Cyclone Pabuk hits Thailand, moves towards Andaman Islands – India Today
A cyclone is heading towards the Andaman Islands and is likely to cross the archipelago this weekend, the weather office warned as it issued a pre-cyclone watch for the Andaman and Nicobar Islands. The cyclone, named Pabuk, is expected to cause heavy rainfall over the Andaman Islands. The India Meteorological Department forecast heavy rainfall beginning Friday (January 5) evening. The intensity of the rainfall would increase over the weekend, the IMD said.
Pabuk is a name given by Laos and means a ‘big fresh water fish’.
Cyclone Pabuk is currently over Gulf of Thailand in the western part of South China Sea. The storm has already made landfall in Thailand. Rain, winds and stormy waves hit villages and popular tourist resorts on Thailand’s southeastern coast.
The head of Thailand’s weather department said that heavy rainfall leading to flooding is expected through the night. By tomorrow morning Cyclone Pabuk will emerge out into the Andaman Sea on the west of Thailand, the India Meteorological Department said in its advisory issued today.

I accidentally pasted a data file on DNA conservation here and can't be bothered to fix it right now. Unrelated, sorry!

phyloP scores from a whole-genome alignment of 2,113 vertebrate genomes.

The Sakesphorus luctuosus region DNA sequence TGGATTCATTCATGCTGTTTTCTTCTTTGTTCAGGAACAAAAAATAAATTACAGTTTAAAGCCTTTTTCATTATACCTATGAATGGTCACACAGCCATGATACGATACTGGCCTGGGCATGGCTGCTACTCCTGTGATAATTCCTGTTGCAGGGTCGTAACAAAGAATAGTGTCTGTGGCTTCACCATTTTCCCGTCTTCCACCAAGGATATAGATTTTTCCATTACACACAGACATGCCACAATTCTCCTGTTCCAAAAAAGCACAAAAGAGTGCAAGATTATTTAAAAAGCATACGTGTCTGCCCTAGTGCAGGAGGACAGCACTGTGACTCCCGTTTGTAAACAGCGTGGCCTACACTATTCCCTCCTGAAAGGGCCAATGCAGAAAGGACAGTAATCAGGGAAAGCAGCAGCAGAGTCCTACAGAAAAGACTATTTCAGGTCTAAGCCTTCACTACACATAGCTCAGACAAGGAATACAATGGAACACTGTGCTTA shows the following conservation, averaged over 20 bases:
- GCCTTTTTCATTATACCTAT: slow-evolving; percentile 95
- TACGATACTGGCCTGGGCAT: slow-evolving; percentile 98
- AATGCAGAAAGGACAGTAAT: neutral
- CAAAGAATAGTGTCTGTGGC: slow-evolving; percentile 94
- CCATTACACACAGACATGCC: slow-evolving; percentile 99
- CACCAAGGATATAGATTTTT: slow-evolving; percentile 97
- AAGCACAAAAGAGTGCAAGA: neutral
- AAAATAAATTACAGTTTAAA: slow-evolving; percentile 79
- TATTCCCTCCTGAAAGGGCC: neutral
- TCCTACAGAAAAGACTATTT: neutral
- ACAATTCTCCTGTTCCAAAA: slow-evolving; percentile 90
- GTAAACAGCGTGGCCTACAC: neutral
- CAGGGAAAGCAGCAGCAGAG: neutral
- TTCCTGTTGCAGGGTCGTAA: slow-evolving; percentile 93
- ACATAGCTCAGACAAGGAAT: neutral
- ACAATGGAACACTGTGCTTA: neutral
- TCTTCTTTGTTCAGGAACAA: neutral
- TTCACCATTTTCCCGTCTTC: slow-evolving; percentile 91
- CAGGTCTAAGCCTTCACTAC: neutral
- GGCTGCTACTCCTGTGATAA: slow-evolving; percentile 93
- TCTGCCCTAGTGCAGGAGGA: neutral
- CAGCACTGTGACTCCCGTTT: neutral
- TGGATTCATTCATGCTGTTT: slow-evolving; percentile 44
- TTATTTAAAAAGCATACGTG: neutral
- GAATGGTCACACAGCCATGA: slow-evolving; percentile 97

The IMD predicted that Cyclone Pabuk will hit the Andaman Islands, which form the northern part of the Andaman and Nicobar Islands archipelago, during the evening or night of January 6 (Sunday). Cyclone Pabuk will be preceded by rainfall over the Andaman Islands.
The IMD has predicted that rainfall will commence at many places over Andaman Islands from tomorrow, January 5. Isolated areas of the Andaman Islands will experience heavy rainfall. The intensity of the rainfall is expected to increase on Sunday, January 5, the day Cyclone Pabuk is expected to make landfall.
The IMD has warned of rough seas and has advised that fishing activity be suspended in the Andaman Sea and the adjoining southeast and eastcentral Bay of Bengal.
According to the IMD’s predictions, Cyclone Pabuk will give mainland India a miss. After hitting the Andaman Islands, Cyclone Pabuk is forecast to curve towards the Myanmar coast, steadily losing intensity.